After these two books, I left much of this darkness behind. So, I probably was in a more ironic, lighter state of mind. And then, as I say, the material lent itself to ways I could be more playful with the language and the voice.

At the same time, I doubt if I could have even envisioned this new book if I hadn’t written the other two first.

LJM Did you have an outline for this book—or did you write sketches and follow an organic exploration of the topic?

I’ve never used an outline. I can’t even imagine how I would be able to come up with one. I barely know what I think until I write it. Writing, for me, is like following a whisper to see where I am led. It’s really how one word leads to another word. How one image suggests the next image…and how each word, each image then reveals a metaphor…as I go deeper and deeper into the heart of an essay or book.

This book is a great example of how imagination and creativity offered hope to a young girl who was suffering. Can you speak about that—for instance, how psychologically it helped you to have this crush on Pat Boone given that your father was abusing you, and had abused you for years. (Sue: Say whatever is comfortable for you about this—I’m kind of wearing my therapy hat here. I feel that creativity and imagination are a great help to people suffering, and would like to know your take on this.)

 I’m a firm believer that imagination and creativity are lifesavers. It offers one the ability to see other options or ways of living. For example, growing up, if I lacked imagination, I would only have seen the world as a dark, scary place.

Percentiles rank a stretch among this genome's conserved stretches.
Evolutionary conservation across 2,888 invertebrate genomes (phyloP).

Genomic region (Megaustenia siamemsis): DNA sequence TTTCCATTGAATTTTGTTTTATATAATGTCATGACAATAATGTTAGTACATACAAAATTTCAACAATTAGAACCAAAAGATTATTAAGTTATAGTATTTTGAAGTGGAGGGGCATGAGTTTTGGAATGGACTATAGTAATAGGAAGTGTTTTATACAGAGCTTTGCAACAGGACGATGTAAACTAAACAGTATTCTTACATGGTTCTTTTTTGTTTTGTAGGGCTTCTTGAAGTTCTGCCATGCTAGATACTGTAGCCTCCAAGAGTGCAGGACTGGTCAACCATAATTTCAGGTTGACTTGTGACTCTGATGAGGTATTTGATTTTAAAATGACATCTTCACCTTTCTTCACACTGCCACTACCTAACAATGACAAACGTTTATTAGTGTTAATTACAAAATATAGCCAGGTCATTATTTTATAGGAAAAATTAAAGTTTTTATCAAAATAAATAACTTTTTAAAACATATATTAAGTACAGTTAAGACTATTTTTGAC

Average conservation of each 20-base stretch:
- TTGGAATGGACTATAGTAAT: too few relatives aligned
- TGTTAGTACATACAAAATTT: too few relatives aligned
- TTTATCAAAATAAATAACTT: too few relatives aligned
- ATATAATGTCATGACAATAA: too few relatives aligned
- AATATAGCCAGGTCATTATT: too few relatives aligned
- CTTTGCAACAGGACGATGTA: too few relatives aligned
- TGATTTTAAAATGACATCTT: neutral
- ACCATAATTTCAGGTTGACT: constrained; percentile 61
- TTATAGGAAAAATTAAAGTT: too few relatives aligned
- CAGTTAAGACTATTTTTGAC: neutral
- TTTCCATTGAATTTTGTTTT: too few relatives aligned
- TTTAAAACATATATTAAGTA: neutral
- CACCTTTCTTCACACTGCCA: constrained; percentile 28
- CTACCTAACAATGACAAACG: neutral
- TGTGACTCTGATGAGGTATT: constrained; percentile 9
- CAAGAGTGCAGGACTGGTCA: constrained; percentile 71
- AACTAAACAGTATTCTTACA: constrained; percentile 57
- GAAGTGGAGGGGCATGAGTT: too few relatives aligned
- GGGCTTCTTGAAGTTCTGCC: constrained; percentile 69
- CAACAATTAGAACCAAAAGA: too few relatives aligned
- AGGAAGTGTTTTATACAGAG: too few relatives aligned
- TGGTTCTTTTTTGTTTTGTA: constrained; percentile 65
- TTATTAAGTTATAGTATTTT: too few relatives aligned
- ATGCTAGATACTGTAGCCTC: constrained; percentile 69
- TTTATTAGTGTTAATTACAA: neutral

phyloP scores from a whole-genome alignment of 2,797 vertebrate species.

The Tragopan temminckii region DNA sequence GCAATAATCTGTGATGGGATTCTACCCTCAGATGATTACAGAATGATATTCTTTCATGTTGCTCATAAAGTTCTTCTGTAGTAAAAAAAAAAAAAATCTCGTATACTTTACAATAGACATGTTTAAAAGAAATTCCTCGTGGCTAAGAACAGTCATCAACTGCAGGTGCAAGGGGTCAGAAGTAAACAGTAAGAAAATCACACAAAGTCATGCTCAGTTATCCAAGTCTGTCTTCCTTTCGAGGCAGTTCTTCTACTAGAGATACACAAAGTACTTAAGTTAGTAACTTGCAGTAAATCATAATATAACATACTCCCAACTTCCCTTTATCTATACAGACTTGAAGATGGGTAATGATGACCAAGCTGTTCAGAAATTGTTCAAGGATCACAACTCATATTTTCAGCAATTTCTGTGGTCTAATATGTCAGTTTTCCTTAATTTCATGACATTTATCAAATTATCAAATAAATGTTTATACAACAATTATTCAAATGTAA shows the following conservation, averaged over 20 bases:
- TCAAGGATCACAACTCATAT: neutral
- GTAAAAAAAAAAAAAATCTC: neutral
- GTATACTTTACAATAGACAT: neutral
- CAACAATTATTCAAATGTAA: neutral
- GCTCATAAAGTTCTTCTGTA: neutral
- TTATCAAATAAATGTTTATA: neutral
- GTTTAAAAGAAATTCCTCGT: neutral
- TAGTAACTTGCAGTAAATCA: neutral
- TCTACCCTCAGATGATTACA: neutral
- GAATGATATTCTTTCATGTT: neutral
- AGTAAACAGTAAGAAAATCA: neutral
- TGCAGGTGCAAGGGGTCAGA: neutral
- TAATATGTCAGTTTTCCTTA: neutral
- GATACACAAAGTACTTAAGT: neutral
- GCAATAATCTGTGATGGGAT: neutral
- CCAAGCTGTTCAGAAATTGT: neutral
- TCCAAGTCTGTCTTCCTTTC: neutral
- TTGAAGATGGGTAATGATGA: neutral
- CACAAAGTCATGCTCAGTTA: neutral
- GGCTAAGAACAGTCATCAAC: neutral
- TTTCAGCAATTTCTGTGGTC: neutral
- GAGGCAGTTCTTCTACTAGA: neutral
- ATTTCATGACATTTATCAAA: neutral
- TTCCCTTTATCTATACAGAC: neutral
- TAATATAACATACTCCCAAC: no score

But because (and who knows why) I was a creative kid, I was able to envision other lives. In the instance of Pat Boone, for example, the fact that I could imagine him as my father certainly helped me survive my own real father – never mind that this desire was pure fantasy!

And then, yes, when all is said and done, I found writing. And once I found writing, I was able to access the creativity in more positive ways. In short, I found authentic and creative ways to evolve into me.

Sue SilvermanSue William Silverman, author bio:

Sue William Silverman’s new memoir is The Pat Boone Fan Club: My Life as a White Anglo-Saxon Jew. Her two other memoirs are Love Sick: One Woman’s Journey through Sexual Addiction, which is also a Lifetime TV movie, and Because I Remember Terror, Father, I Remember You, which won the Association of Writers and Writing Programs award in creative nonfiction. Her craft book is Fearless Confessions: A Writer’s Guide to Memoir.  As a professional speaker, Sue has appeared on The View, Anderson Cooper 360, and more.  She teaches in the MFA in Writing Program at Vermont College of Fine Arts.

 

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Amazon link to The Pat Boone Fan Club: http://www.amazon.com/Pat-Boone-Fan-Club-Anglo-Saxon/dp/0803264852/ref=la_B000APU4YM_1_4?s=books&ie=UTF8&qid=1383753234&sr=1-4